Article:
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Helping caregivers manage stress

Helping caregivers manage stress

(NAPS)-There is good news for caregivers. Resources are available that are designed to help them manage the stress that can often accompany their role. In the United States, more than 65 million caregivers spend an average of 20 hours each week providing care for people who can't fully care for themselves. While this compassionate act is emotionally rewarding, it can take a toll on caregivers, leading to stress and potential burnout.
A self-assessment
for caregivers
Here are a few questions to ask yourself about your caregiver experience. As a caregiver, do you:
* Worry that your overall health is spiraling downward?
* Believe that the only choice you have is to provide care for someone?
* Neglect your own personal or physical concerns?
* Experience exhaustion or depression much of the time?
* Notice that your eating habits have changed-eating more or less than normal?
* Make adjustments to your work schedule or take significant amounts of time off from work to be a caregiver?
* Feel like the relationship with the person you're caring for is strained-where you are increasingly impatient and frustrated?
* Worry about the financial commitment of your caregiving?
* Feel overwhelmed with your situation, but are not sure how to make it better?
Providing caregivers
with care
Carole Crook of Georgia answered "yes" to many of these questions during the nine years she cared for her husband James, who was diagnosed with Alzheimer's disease. She decided she wanted to keep him home for the rest of his lifetime, but as his health deteriorated, she reached a point where she didn't know where to turn. That's when she looked into a program called "Solutions for Caregivers," provided through James' former employer.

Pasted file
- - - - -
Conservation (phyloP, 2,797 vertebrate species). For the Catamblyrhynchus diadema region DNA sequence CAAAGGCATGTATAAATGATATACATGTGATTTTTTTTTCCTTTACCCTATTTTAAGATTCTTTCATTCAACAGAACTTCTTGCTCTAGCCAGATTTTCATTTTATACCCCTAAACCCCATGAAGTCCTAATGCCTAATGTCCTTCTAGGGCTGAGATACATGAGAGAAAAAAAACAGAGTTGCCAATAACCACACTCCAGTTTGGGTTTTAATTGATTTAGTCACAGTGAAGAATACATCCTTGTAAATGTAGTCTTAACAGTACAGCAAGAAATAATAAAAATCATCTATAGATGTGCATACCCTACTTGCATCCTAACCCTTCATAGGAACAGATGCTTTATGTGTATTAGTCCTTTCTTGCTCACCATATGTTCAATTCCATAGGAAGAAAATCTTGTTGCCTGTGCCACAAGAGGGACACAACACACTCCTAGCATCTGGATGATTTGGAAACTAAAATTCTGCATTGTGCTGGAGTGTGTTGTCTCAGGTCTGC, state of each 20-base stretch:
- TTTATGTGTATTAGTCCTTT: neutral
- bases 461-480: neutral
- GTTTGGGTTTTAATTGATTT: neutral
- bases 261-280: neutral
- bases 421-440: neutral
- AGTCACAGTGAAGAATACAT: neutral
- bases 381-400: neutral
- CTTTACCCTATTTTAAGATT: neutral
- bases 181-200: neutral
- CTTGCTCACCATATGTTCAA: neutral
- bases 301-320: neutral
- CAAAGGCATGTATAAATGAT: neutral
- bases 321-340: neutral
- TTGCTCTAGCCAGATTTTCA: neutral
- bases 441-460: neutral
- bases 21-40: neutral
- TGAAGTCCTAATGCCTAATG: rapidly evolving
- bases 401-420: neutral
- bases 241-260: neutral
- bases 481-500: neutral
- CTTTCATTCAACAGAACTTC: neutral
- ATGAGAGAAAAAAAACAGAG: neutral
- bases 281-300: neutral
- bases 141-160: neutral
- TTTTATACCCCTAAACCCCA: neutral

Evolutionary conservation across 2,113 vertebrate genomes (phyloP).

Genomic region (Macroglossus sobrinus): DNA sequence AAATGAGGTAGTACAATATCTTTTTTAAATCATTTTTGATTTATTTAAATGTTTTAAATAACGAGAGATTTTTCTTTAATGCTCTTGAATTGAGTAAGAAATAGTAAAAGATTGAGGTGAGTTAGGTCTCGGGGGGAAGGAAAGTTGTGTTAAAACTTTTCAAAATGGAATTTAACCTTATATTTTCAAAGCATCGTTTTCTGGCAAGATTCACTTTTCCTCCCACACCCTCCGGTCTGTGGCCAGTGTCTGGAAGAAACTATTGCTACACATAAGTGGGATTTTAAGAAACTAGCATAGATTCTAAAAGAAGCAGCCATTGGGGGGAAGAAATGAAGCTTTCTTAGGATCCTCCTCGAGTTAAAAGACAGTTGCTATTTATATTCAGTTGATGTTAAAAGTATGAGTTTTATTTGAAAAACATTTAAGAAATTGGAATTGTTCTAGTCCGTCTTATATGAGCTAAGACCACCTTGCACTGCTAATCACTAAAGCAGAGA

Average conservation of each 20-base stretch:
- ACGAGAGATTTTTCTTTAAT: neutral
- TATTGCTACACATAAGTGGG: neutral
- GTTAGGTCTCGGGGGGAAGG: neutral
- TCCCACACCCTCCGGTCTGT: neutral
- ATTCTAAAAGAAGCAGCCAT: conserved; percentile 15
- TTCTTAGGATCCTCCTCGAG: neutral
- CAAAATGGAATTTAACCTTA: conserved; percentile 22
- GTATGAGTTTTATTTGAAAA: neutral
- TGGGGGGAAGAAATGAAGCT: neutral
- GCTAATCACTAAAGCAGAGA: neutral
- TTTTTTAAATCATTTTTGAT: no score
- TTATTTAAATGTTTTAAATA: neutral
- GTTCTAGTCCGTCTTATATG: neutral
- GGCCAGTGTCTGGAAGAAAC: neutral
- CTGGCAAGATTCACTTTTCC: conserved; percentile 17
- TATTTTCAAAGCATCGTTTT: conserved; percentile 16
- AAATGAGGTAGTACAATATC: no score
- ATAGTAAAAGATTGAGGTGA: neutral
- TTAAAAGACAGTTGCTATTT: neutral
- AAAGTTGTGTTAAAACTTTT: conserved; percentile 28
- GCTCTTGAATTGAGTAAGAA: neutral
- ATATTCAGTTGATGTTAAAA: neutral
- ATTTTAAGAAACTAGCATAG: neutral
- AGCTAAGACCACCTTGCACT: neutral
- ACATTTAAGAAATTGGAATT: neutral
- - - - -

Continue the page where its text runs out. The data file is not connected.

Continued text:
Solutions for Caregivers is designed to provide the support that caregivers need. Through the program, nurses assess a family's situation and needs, develop a care plan and discuss recommendations with the whole family.
The program connected Carole with a care manager named Audrey, who sent a nurse to their home to conduct an assessment.
"She checked out James and his blood pressure. She wrote down all my questions and did a thorough job with it," Carole said. "It took maybe two weeks to get the results back. After that, everything fell right on into place."
Audrey worked with Carole and James for five months, providing support prior to James passing away. Her imprint re_mains with Carole to this day.
"Ms. Audrey, she was doing her job, but she just seemed like, 'I know you and I will take care of you.' She did above and beyond. I am so glad my path crossed with her path," Carole said. "She became like a personal friend. She was so understanding and so nice. I just can't give her enough praise and she did everything so thoroughly."
You can learn more about caregiver support at

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